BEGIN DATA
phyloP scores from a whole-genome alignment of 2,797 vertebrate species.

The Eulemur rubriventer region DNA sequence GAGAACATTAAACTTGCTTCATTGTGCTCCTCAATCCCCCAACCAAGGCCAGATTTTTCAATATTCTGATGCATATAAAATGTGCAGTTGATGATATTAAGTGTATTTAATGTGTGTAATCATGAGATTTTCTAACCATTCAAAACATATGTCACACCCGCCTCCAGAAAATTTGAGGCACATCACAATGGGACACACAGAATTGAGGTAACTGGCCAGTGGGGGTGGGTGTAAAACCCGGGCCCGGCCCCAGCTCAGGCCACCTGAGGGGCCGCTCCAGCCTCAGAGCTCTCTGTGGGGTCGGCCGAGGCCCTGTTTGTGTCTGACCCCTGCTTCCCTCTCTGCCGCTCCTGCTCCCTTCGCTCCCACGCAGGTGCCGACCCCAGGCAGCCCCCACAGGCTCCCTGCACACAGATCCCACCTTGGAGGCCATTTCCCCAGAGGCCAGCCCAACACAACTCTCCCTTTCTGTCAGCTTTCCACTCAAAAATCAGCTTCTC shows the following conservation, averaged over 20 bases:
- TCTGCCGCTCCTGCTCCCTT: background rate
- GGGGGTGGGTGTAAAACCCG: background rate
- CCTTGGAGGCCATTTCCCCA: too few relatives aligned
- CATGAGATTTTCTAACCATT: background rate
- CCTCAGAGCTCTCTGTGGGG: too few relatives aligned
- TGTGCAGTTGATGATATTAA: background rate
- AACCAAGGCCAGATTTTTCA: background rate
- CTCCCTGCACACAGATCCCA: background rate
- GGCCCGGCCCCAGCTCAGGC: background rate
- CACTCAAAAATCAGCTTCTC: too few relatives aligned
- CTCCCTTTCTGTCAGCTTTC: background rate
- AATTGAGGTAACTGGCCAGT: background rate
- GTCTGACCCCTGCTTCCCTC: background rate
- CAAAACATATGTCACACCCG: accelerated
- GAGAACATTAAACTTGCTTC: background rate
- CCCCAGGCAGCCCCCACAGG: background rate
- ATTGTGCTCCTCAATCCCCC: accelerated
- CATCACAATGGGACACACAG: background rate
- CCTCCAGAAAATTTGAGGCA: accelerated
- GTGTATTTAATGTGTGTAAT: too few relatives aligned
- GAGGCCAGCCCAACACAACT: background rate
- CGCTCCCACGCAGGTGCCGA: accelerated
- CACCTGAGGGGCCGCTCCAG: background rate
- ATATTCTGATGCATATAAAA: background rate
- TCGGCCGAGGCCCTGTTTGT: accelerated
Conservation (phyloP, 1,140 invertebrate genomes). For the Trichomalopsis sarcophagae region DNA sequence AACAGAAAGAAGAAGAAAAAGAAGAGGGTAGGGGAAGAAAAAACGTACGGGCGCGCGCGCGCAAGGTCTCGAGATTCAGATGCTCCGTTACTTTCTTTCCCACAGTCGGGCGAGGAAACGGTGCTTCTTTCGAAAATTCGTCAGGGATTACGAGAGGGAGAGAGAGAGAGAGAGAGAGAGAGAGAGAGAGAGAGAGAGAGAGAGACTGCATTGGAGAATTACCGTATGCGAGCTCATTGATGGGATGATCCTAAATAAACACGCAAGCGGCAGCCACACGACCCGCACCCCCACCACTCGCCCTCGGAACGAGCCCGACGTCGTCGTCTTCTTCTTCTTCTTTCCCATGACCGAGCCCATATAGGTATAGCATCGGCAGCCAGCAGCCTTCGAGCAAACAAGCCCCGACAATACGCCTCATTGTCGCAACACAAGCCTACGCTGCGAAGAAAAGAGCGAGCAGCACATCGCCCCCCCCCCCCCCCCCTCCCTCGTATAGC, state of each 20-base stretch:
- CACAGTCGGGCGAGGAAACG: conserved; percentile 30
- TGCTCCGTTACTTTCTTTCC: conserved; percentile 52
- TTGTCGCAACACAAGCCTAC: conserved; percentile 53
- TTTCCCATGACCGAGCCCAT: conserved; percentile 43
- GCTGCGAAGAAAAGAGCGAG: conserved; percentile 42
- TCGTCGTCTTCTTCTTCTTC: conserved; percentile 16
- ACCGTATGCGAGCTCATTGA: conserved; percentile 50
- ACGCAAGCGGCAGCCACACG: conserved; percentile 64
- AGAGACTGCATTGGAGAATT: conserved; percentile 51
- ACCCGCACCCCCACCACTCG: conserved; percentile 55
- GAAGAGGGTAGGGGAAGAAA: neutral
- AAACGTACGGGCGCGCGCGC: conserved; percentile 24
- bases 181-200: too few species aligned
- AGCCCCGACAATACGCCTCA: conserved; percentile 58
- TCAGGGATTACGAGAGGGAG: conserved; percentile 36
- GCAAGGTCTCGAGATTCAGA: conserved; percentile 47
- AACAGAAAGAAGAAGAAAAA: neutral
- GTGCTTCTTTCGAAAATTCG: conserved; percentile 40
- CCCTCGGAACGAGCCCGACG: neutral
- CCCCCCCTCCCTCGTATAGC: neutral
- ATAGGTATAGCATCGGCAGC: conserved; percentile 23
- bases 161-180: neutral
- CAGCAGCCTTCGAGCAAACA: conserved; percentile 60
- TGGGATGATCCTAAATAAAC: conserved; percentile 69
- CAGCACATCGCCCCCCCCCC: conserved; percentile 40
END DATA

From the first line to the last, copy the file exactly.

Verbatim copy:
phyloP scores from a whole-genome alignment of 2,797 vertebrate species.

The Eulemur rubriventer region DNA sequence GAGAACATTAAACTTGCTTCATTGTGCTCCTCAATCCCCCAACCAAGGCCAGATTTTTCAATATTCTGATGCATATAAAATGTGCAGTTGATGATATTAAGTGTATTTAATGTGTGTAATCATGAGATTTTCTAACCATTCAAAACATATGTCACACCCGCCTCCAGAAAATTTGAGGCACATCACAATGGGACACACAGAATTGAGGTAACTGGCCAGTGGGGGTGGGTGTAAAACCCGGGCCCGGCCCCAGCTCAGGCCACCTGAGGGGCCGCTCCAGCCTCAGAGCTCTCTGTGGGGTCGGCCGAGGCCCTGTTTGTGTCTGACCCCTGCTTCCCTCTCTGCCGCTCCTGCTCCCTTCGCTCCCACGCAGGTGCCGACCCCAGGCAGCCCCCACAGGCTCCCTGCACACAGATCCCACCTTGGAGGCCATTTCCCCAGAGGCCAGCCCAACACAACTCTCCCTTTCTGTCAGCTTTCCACTCAAAAATCAGCTTCTC shows the following conservation, averaged over 20 bases:
- TCTGCCGCTCCTGCTCCCTT: background rate
- GGGGGTGGGTGTAAAACCCG: background rate
- CCTTGGAGGCCATTTCCCCA: too few relatives aligned
- CATGAGATTTTCTAACCATT: background rate
- CCTCAGAGCTCTCTGTGGGG: too few relatives aligned
- TGTGCAGTTGATGATATTAA: background rate
- AACCAAGGCCAGATTTTTCA: background rate
- CTCCCTGCACACAGATCCCA: background rate
- GGCCCGGCCCCAGCTCAGGC: background rate
- CACTCAAAAATCAGCTTCTC: too few relatives aligned
- CTCCCTTTCTGTCAGCTTTC: background rate
- AATTGAGGTAACTGGCCAGT: background rate
- GTCTGACCCCTGCTTCCCTC: background rate
- CAAAACATATGTCACACCCG: accelerated
- GAGAACATTAAACTTGCTTC: background rate
- CCCCAGGCAGCCCCCACAGG: background rate
- ATTGTGCTCCTCAATCCCCC: accelerated
- CATCACAATGGGACACACAG: background rate
- CCTCCAGAAAATTTGAGGCA: accelerated
- GTGTATTTAATGTGTGTAAT: too few relatives aligned
- GAGGCCAGCCCAACACAACT: background rate
- CGCTCCCACGCAGGTGCCGA: accelerated
- CACCTGAGGGGCCGCTCCAG: background rate
- ATATTCTGATGCATATAAAA: background rate
- TCGGCCGAGGCCCTGTTTGT: accelerated
Conservation (phyloP, 1,140 invertebrate genomes). For the Trichomalopsis sarcophagae region DNA sequence AACAGAAAGAAGAAGAAAAAGAAGAGGGTAGGGGAAGAAAAAACGTACGGGCGCGCGCGCGCAAGGTCTCGAGATTCAGATGCTCCGTTACTTTCTTTCCCACAGTCGGGCGAGGAAACGGTGCTTCTTTCGAAAATTCGTCAGGGATTACGAGAGGGAGAGAGAGAGAGAGAGAGAGAGAGAGAGAGAGAGAGAGAGAGAGAGACTGCATTGGAGAATTACCGTATGCGAGCTCATTGATGGGATGATCCTAAATAAACACGCAAGCGGCAGCCACACGACCCGCACCCCCACCACTCGCCCTCGGAACGAGCCCGACGTCGTCGTCTTCTTCTTCTTCTTTCCCATGACCGAGCCCATATAGGTATAGCATCGGCAGCCAGCAGCCTTCGAGCAAACAAGCCCCGACAATACGCCTCATTGTCGCAACACAAGCCTACGCTGCGAAGAAAAGAGCGAGCAGCACATCGCCCCCCCCCCCCCCCCCTCCCTCGTATAGC, state of each 20-base stretch:
- CACAGTCGGGCGAGGAAACG: conserved; percentile 30
- TGCTCCGTTACTTTCTTTCC: conserved; percentile 52
- TTGTCGCAACACAAGCCTAC: conserved; percentile 53
- TTTCCCATGACCGAGCCCAT: conserved; percentile 43
- GCTGCGAAGAAAAGAGCGAG: conserved; percentile 42
- TCGTCGTCTTCTTCTTCTTC: conserved; percentile 16
- ACCGTATGCGAGCTCATTGA: conserved; percentile 50
- ACGCAAGCGGCAGCCACACG: conserved; percentile 64
- AGAGACTGCATTGGAGAATT: conserved; percentile 51
- ACCCGCACCCCCACCACTCG: conserved; percentile 55
- GAAGAGGGTAGGGGAAGAAA: neutral
- AAACGTACGGGCGCGCGCGC: conserved; percentile 24
- bases 181-200: too few species aligned
- AGCCCCGACAATACGCCTCA: conserved; percentile 58
- TCAGGGATTACGAGAGGGAG: conserved; percentile 36
- GCAAGGTCTCGAGATTCAGA: conserved; percentile 47
- AACAGAAAGAAGAAGAAAAA: neutral
- GTGCTTCTTTCGAAAATTCG: conserved; percentile 40
- CCCTCGGAACGAGCCCGACG: neutral
- CCCCCCCTCCCTCGTATAGC: neutral
- ATAGGTATAGCATCGGCAGC: conserved; percentile 23
- bases 161-180: neutral
- CAGCAGCCTTCGAGCAAACA: conserved; percentile 60
- TGGGATGATCCTAAATAAAC: conserved; percentile 69
- CAGCACATCGCCCCCCCCCC: conserved; percentile 40